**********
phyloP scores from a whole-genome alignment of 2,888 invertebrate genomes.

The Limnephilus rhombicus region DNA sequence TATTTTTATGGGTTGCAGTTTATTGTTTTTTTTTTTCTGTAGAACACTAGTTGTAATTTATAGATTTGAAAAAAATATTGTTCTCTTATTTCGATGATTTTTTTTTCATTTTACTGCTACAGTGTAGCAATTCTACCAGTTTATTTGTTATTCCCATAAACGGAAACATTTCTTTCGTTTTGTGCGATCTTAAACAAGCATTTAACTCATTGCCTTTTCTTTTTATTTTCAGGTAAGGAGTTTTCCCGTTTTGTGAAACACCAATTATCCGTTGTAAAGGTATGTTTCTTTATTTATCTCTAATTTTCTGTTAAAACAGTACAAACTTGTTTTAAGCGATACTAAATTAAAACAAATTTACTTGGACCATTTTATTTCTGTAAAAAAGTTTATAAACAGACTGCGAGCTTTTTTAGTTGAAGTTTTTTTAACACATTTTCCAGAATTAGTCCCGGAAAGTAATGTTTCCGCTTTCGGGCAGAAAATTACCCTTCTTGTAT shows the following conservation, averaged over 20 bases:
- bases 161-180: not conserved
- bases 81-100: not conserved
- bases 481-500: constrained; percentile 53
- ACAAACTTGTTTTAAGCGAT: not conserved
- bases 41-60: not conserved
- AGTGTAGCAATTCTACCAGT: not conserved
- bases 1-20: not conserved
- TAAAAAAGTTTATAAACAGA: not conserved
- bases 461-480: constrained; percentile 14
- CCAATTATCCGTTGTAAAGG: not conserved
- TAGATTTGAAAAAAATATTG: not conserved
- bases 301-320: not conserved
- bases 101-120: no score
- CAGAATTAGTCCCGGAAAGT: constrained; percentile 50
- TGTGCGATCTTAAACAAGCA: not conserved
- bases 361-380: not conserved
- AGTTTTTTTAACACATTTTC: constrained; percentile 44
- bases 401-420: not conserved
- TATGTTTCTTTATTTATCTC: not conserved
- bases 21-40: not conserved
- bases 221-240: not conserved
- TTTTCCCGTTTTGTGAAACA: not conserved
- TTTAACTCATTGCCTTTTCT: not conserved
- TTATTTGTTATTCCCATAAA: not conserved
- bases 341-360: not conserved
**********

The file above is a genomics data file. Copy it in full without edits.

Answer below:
phyloP scores from a whole-genome alignment of 2,888 invertebrate genomes.

The Limnephilus rhombicus region DNA sequence TATTTTTATGGGTTGCAGTTTATTGTTTTTTTTTTTCTGTAGAACACTAGTTGTAATTTATAGATTTGAAAAAAATATTGTTCTCTTATTTCGATGATTTTTTTTTCATTTTACTGCTACAGTGTAGCAATTCTACCAGTTTATTTGTTATTCCCATAAACGGAAACATTTCTTTCGTTTTGTGCGATCTTAAACAAGCATTTAACTCATTGCCTTTTCTTTTTATTTTCAGGTAAGGAGTTTTCCCGTTTTGTGAAACACCAATTATCCGTTGTAAAGGTATGTTTCTTTATTTATCTCTAATTTTCTGTTAAAACAGTACAAACTTGTTTTAAGCGATACTAAATTAAAACAAATTTACTTGGACCATTTTATTTCTGTAAAAAAGTTTATAAACAGACTGCGAGCTTTTTTAGTTGAAGTTTTTTTAACACATTTTCCAGAATTAGTCCCGGAAAGTAATGTTTCCGCTTTCGGGCAGAAAATTACCCTTCTTGTAT shows the following conservation, averaged over 20 bases:
- bases 161-180: not conserved
- bases 81-100: not conserved
- bases 481-500: constrained; percentile 53
- ACAAACTTGTTTTAAGCGAT: not conserved
- bases 41-60: not conserved
- AGTGTAGCAATTCTACCAGT: not conserved
- bases 1-20: not conserved
- TAAAAAAGTTTATAAACAGA: not conserved
- bases 461-480: constrained; percentile 14
- CCAATTATCCGTTGTAAAGG: not conserved
- TAGATTTGAAAAAAATATTG: not conserved
- bases 301-320: not conserved
- bases 101-120: no score
- CAGAATTAGTCCCGGAAAGT: constrained; percentile 50
- TGTGCGATCTTAAACAAGCA: not conserved
- bases 361-380: not conserved
- AGTTTTTTTAACACATTTTC: constrained; percentile 44
- bases 401-420: not conserved
- TATGTTTCTTTATTTATCTC: not conserved
- bases 21-40: not conserved
- bases 221-240: not conserved
- TTTTCCCGTTTTGTGAAACA: not conserved
- TTTAACTCATTGCCTTTTCT: not conserved
- TTATTTGTTATTCCCATAAA: not conserved
- bases 341-360: not conserved